To be true to others in a general way means to have confidence in them, to trust them. There is nothing the world of men needs quite so much today as a little confidence, one in another. It was apparently so in the days of Ruth the Moabitess. The people of Judea were so prejudiced against the people of Moab that they could not bear to think of one of their number marrying a Moabite. Scholars say that the Book of Ruth was written for the purpose of breaking down this prejudice. When people become untrue to each other, organization is impossible. This is true of all forms of social organization, from the family to the most complex association. Farmers organizations have broken up time after time because they did not trust each other.

"Entreat me not to leave thee, Or to return from following after thee: For wither thou goest, I will go; And where thou lodgest, I will lodge; Thy people shall be my people, Any thy God my God; Where thou diest, will I die, And there will I be buried: The Lord do so to me, And more also, If aught but death part thee and me."

To have confidence in others to be true to them is to love them. This part of our problem is simple. If we can ultimately achieve the Christ life, and love all humanity, it will be easy to be true to them. And we have not been true to the spark of divinity in us unless we attempt to live as Christ lived. Therefore, if we are really true to ourselves, we will be true to others as a matter of course.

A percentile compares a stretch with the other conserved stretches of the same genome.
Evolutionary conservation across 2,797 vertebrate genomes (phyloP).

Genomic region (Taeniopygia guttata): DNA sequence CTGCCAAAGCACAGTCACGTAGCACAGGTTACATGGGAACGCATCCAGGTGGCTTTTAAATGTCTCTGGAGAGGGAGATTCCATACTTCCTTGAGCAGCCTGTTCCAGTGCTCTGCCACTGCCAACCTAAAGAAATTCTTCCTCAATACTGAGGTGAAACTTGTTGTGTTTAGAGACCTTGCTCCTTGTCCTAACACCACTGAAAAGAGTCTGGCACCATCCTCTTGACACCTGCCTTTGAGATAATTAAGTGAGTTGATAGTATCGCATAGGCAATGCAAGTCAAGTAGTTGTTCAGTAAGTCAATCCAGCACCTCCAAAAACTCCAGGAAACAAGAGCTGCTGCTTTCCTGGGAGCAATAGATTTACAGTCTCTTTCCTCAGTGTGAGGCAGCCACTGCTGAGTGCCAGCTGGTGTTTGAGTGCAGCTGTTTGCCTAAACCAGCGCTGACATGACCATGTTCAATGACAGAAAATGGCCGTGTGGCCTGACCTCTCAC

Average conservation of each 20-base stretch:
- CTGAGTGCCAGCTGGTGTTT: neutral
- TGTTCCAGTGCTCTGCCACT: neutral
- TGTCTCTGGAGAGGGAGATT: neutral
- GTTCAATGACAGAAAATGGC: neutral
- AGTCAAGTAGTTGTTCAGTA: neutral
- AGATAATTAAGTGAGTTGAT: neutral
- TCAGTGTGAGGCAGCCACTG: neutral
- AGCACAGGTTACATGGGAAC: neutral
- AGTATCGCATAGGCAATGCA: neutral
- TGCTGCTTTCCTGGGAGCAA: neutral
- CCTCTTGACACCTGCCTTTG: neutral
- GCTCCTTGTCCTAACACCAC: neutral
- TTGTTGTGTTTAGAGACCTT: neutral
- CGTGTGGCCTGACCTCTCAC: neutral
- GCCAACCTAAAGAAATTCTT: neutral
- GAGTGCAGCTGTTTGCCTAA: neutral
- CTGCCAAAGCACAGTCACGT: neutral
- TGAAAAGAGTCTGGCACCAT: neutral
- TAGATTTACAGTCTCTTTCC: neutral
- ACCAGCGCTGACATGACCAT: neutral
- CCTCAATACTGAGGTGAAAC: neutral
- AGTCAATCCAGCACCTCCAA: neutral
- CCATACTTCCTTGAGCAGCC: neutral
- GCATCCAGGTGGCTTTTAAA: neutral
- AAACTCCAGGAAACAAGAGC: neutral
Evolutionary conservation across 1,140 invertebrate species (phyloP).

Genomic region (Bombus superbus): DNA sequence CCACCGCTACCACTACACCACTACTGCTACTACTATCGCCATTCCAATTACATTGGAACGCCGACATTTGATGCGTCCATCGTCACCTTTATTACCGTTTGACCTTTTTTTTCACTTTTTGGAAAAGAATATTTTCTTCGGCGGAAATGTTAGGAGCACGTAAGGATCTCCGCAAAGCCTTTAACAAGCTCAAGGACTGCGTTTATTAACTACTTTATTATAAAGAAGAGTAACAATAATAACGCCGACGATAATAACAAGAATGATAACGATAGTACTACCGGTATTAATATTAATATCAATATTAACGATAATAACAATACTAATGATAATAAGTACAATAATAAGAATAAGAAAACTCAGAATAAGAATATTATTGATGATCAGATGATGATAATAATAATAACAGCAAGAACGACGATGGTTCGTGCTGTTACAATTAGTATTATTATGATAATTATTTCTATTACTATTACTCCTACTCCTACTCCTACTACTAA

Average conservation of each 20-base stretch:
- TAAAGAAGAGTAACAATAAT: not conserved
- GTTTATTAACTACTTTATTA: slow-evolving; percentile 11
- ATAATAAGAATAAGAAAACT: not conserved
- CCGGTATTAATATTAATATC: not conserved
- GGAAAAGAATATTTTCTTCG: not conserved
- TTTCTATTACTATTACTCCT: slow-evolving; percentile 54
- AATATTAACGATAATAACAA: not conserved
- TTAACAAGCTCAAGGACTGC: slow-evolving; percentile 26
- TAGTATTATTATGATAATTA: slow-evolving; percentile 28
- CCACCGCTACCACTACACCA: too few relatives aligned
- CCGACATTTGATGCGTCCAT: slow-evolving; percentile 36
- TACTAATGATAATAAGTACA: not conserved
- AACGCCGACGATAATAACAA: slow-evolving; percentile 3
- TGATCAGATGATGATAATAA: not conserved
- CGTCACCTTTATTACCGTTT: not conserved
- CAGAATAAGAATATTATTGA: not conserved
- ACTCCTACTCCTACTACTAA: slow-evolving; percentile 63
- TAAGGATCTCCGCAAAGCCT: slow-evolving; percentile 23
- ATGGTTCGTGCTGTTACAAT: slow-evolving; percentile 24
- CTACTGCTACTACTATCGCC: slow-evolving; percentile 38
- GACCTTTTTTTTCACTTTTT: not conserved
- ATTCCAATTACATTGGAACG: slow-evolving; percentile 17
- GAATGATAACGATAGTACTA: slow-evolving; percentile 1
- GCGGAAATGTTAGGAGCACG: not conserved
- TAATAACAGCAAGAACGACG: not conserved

Being true to our Heavenly Father is likewise a simple matter, if we are living such a way as to command our self-respect. That is all He asks of us. To live pure lives of usefulness is to render service unto God; for did not Jesus say, Inasmuch as ye have done it unto one of the least of these my brethren, ye have done it unto me.

The advice of Shakespeare is good. This above all, to thine own self be true. The rest, man s duty to man, and man s duty to God, will be very well fulfilled, if man does his duty to himself. And this, let us repeat, involves living such a life that one can say:

"I am the master of my fate, I am the captain of my soul."

---Lowry Nelson, Young Woman s Journal, Salt Lake City, Utah, November 1925.

There is an originality which I believe is the privilege of all men to exercise; and not only their privilege but their bounden duty. It is to be original in the sense of being independent, honest, conscientious, in all that we say and do; in other words, to be original in the sense of being true to ourselves.

One of the greatest needs of humanity in all ages is men and women of originality; of truthfulness, sincerity, genuine motives and independence of character; men and women who think for themselves, and dare to act according to their thinking.